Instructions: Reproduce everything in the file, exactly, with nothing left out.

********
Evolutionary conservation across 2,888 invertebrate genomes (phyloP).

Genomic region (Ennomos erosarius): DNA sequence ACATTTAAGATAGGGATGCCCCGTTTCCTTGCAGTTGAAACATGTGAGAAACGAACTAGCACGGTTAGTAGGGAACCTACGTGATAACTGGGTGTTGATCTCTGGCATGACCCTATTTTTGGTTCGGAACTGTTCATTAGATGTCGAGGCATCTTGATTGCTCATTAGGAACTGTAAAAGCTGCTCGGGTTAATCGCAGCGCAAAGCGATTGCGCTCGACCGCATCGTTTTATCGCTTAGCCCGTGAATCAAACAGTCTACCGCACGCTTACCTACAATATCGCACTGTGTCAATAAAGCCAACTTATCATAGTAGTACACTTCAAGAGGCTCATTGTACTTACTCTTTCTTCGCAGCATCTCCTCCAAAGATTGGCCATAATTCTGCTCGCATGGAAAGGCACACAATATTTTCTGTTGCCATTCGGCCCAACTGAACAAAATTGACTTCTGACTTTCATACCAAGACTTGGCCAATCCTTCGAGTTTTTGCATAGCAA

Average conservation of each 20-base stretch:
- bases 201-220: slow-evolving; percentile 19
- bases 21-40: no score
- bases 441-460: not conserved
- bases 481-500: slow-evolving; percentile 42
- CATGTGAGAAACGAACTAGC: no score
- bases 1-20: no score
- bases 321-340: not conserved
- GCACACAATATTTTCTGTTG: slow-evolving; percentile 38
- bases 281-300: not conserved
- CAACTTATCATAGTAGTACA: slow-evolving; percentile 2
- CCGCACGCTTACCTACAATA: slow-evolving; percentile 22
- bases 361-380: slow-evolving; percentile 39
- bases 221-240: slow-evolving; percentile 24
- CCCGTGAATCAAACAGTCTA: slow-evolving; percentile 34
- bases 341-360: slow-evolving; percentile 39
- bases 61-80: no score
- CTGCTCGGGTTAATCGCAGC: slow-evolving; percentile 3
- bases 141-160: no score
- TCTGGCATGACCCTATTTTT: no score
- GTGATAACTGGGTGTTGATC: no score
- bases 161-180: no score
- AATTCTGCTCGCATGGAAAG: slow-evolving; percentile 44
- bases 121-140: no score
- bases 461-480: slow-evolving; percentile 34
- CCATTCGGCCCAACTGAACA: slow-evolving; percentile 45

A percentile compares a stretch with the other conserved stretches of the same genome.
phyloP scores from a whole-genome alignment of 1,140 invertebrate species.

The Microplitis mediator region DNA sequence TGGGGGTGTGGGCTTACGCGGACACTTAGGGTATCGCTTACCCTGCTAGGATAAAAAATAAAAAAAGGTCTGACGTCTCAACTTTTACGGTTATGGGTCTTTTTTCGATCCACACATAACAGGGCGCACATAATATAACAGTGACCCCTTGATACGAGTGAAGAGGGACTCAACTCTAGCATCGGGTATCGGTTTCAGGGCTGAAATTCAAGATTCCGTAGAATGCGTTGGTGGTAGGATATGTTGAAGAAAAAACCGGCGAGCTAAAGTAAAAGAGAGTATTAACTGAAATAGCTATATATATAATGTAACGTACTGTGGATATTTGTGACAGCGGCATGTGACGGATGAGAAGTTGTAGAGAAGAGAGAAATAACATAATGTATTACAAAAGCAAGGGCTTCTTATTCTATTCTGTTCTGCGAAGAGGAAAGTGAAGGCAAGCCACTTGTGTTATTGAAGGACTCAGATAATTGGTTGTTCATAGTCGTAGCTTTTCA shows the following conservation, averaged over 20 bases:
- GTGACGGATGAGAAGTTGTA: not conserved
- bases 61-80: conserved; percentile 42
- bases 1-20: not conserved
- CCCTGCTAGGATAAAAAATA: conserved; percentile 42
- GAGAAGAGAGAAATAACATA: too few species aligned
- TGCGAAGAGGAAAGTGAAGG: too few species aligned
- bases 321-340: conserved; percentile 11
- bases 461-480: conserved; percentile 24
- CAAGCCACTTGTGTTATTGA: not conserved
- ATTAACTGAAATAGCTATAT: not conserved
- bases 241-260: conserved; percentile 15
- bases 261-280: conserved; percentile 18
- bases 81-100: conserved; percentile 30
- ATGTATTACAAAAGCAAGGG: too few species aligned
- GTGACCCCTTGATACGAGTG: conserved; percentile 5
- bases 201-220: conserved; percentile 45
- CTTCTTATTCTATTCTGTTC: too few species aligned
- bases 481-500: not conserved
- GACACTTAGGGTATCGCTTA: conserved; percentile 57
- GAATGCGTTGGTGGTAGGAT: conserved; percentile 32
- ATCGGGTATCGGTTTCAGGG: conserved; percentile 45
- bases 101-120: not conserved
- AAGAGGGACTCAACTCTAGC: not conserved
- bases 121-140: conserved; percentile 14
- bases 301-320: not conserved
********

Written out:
Evolutionary conservation across 2,888 invertebrate genomes (phyloP).

Genomic region (Ennomos erosarius): DNA sequence ACATTTAAGATAGGGATGCCCCGTTTCCTTGCAGTTGAAACATGTGAGAAACGAACTAGCACGGTTAGTAGGGAACCTACGTGATAACTGGGTGTTGATCTCTGGCATGACCCTATTTTTGGTTCGGAACTGTTCATTAGATGTCGAGGCATCTTGATTGCTCATTAGGAACTGTAAAAGCTGCTCGGGTTAATCGCAGCGCAAAGCGATTGCGCTCGACCGCATCGTTTTATCGCTTAGCCCGTGAATCAAACAGTCTACCGCACGCTTACCTACAATATCGCACTGTGTCAATAAAGCCAACTTATCATAGTAGTACACTTCAAGAGGCTCATTGTACTTACTCTTTCTTCGCAGCATCTCCTCCAAAGATTGGCCATAATTCTGCTCGCATGGAAAGGCACACAATATTTTCTGTTGCCATTCGGCCCAACTGAACAAAATTGACTTCTGACTTTCATACCAAGACTTGGCCAATCCTTCGAGTTTTTGCATAGCAA

Average conservation of each 20-base stretch:
- bases 201-220: slow-evolving; percentile 19
- bases 21-40: no score
- bases 441-460: not conserved
- bases 481-500: slow-evolving; percentile 42
- CATGTGAGAAACGAACTAGC: no score
- bases 1-20: no score
- bases 321-340: not conserved
- GCACACAATATTTTCTGTTG: slow-evolving; percentile 38
- bases 281-300: not conserved
- CAACTTATCATAGTAGTACA: slow-evolving; percentile 2
- CCGCACGCTTACCTACAATA: slow-evolving; percentile 22
- bases 361-380: slow-evolving; percentile 39
- bases 221-240: slow-evolving; percentile 24
- CCCGTGAATCAAACAGTCTA: slow-evolving; percentile 34
- bases 341-360: slow-evolving; percentile 39
- bases 61-80: no score
- CTGCTCGGGTTAATCGCAGC: slow-evolving; percentile 3
- bases 141-160: no score
- TCTGGCATGACCCTATTTTT: no score
- GTGATAACTGGGTGTTGATC: no score
- bases 161-180: no score
- AATTCTGCTCGCATGGAAAG: slow-evolving; percentile 44
- bases 121-140: no score
- bases 461-480: slow-evolving; percentile 34
- CCATTCGGCCCAACTGAACA: slow-evolving; percentile 45

A percentile compares a stretch with the other conserved stretches of the same genome.
phyloP scores from a whole-genome alignment of 1,140 invertebrate species.

The Microplitis mediator region DNA sequence TGGGGGTGTGGGCTTACGCGGACACTTAGGGTATCGCTTACCCTGCTAGGATAAAAAATAAAAAAAGGTCTGACGTCTCAACTTTTACGGTTATGGGTCTTTTTTCGATCCACACATAACAGGGCGCACATAATATAACAGTGACCCCTTGATACGAGTGAAGAGGGACTCAACTCTAGCATCGGGTATCGGTTTCAGGGCTGAAATTCAAGATTCCGTAGAATGCGTTGGTGGTAGGATATGTTGAAGAAAAAACCGGCGAGCTAAAGTAAAAGAGAGTATTAACTGAAATAGCTATATATATAATGTAACGTACTGTGGATATTTGTGACAGCGGCATGTGACGGATGAGAAGTTGTAGAGAAGAGAGAAATAACATAATGTATTACAAAAGCAAGGGCTTCTTATTCTATTCTGTTCTGCGAAGAGGAAAGTGAAGGCAAGCCACTTGTGTTATTGAAGGACTCAGATAATTGGTTGTTCATAGTCGTAGCTTTTCA shows the following conservation, averaged over 20 bases:
- GTGACGGATGAGAAGTTGTA: not conserved
- bases 61-80: conserved; percentile 42
- bases 1-20: not conserved
- CCCTGCTAGGATAAAAAATA: conserved; percentile 42
- GAGAAGAGAGAAATAACATA: too few species aligned
- TGCGAAGAGGAAAGTGAAGG: too few species aligned
- bases 321-340: conserved; percentile 11
- bases 461-480: conserved; percentile 24
- CAAGCCACTTGTGTTATTGA: not conserved
- ATTAACTGAAATAGCTATAT: not conserved
- bases 241-260: conserved; percentile 15
- bases 261-280: conserved; percentile 18
- bases 81-100: conserved; percentile 30
- ATGTATTACAAAAGCAAGGG: too few species aligned
- GTGACCCCTTGATACGAGTG: conserved; percentile 5
- bases 201-220: conserved; percentile 45
- CTTCTTATTCTATTCTGTTC: too few species aligned
- bases 481-500: not conserved
- GACACTTAGGGTATCGCTTA: conserved; percentile 57
- GAATGCGTTGGTGGTAGGAT: conserved; percentile 32
- ATCGGGTATCGGTTTCAGGG: conserved; percentile 45
- bases 101-120: not conserved
- AAGAGGGACTCAACTCTAGC: not conserved
- bases 121-140: conserved; percentile 14
- bases 301-320: not conserved